The recent US election highlighted to the world how incredibly divided Americans are. They disagree. But they don’t just disagree. They’ve become increasingly, openly, and explicitly hostile toward one another. They’ve become increasingly likely to view those “on the other side” as stupid, or even wicked—as being, and implementing, evil. And sometime people act, even violently, on this hostility.
Americans are hardly unique here, of course. Disagreement is everywhere. I’m sure humans have always disagree, even on fundamentals. And other places are even worse, of course, in the hostility between people who see things differently. In their hostility people literally kill each other—by the dozens, hundreds, thousand, even millions.
Surely there’s a better way!
The political left is always touting the virtues of tolerance, and understanding, and acceptance. They’re right! We aren’t going to suddenly stop disagreeing with each other. (The only places where disagreement isn’t openly vocalized is places where people are politically suppressed—afraid to say what they think. [Reading Orwell’s 1984. A must read for the sake of our species.]) But for our own sakes, we have to learn to disagree without killing each other.
‘Tolerance’ is about tolerating—putting up with—living with—being OK with—people, even when we think they’re seriously wrong. (One literally cannot tolerate what one agrees with.) ‘Understanding’ means understanding why others see things the way they do, even if we don’t think they’re right. And if we’re going to do these things, and actually get along, we have to actually listen to each other. We have to seriously try to understand. And we have to stop condemning each other—stop assuming, or portraying each other, as stupid and evil.
A local friend of mine, Randal Rauser, wrote a book entitled, You’re Not as Crazy as I Think, and another entitled Is the Atheist My Neighbor? They’re aimed primarily at Christians, but to help them see that people who see things differently than they are not necessarily crazy. That’s the spirit we must adopt if we’re going to live together peaceably. This doesn’t entail agreeing. But we can learn to understand and get along even if we don’t agree.
In the States, though the left has these correct core values, they have not been acting very consistently with them. (Practicing what we preach is not something we humans excel in.) The left expresses clear contempt for those who see things differently. They express utter incomprehension. No attempt to understand. Indeed the opposite; intentional misrepresentation of their opponents and portraying them as incomprehensible (hence stupid or wicked). They castigate the right for intolerance, and lack of understanding and acceptance of others. But they’re hardly practicing what they preach. They “tolerate” and “accept” their favourites, but not those with the temerity to actually disagree with them!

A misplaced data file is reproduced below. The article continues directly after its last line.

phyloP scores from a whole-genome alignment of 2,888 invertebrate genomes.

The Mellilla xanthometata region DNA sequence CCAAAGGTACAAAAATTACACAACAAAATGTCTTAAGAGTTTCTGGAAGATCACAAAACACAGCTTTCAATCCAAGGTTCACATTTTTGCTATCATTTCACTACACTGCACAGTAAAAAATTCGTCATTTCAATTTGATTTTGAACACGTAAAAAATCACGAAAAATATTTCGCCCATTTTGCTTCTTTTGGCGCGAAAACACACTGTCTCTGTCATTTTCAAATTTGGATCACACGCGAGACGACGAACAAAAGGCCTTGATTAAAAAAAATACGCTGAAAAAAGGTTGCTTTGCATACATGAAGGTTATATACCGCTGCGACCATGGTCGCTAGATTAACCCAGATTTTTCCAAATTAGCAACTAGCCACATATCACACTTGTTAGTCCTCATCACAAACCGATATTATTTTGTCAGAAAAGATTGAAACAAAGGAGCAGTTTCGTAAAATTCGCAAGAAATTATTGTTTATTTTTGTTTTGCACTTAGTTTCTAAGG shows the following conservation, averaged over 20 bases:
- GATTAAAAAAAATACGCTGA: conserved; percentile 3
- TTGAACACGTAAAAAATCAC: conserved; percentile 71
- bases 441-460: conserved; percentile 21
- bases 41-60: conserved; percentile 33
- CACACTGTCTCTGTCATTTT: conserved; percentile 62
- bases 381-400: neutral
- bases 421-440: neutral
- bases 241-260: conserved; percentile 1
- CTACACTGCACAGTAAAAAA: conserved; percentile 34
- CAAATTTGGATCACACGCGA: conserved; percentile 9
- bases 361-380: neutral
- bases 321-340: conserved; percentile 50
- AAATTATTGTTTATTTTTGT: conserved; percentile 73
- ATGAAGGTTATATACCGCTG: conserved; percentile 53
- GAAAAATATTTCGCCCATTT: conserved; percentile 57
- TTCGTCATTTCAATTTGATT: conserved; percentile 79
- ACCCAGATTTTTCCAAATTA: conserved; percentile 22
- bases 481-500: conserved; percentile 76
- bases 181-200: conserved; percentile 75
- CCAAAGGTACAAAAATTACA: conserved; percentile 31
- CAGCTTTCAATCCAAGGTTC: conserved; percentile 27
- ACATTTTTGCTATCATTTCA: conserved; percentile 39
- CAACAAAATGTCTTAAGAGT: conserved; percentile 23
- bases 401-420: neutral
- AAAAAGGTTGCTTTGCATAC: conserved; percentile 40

Of course the right is no better. I suppose this has always been going on. But I believe the recent descent into mutual incomprehension, contempt, and condemnation began with the conservative talk-show hosts. Of course the demand for what they did was created by an otherwise obviously-left-leaning media. But they portrayed the left in extreme terms and were frankly unfair in their characterizations. Seeing their enormous success, however, the left quickly followed suit—with similar success—especially with their comedians. Again, caricature, unbalanced presentation, portraying others as obvious morons. Both sides outdoing each other in their intentional incomprehension and condemnation of the other—reinforcing their troops with repeated demonstrations of the stupidity and wickedness of the other side. (Not that there isn’t plenty of stupidity and wickedness actually out there. It’s just often exaggerated and found where it isn’t.)
Irony of ironies, Donald Trump is now President of the United States largely because of the contempt with which the left sees, and portrays, those who do not see things the way they do. People began realizing that the left had utter disregard and contempt for them, and for how they saw things. And they decided to send the same message back through the ballot box—with the utter lack of subtlety required to ensure that the message was not missed.
We’ve gotten here, unfortunately, because political villainization works. People buy it. They begin thinking that those other people really are stupid or evil (more than we all are). This drives them to the polls. They need to protect themselves! So this is now standard political operating procedure.
But if we’re going to avoid killing each other in the end, and we want a better world, I suggest we resist this temptation. Let’s opt for a better way—exactly the way the left preaches so well but practices so poorly:
Let us actually listen to each other.
Let us actually get to know each other.
And let us actually try to understand rather than misunderstand the other.
We’ll always have our disagreements—though they may, in fact, be reduced. But at least we’ll think less ill of each other. Though we think the other is wrong, at least we’ll understand how an intelligent, ethical person might think that. We’ll be slower to condemn, or assassinate each other’s characters.
We’ll be less likely to end up killing each other.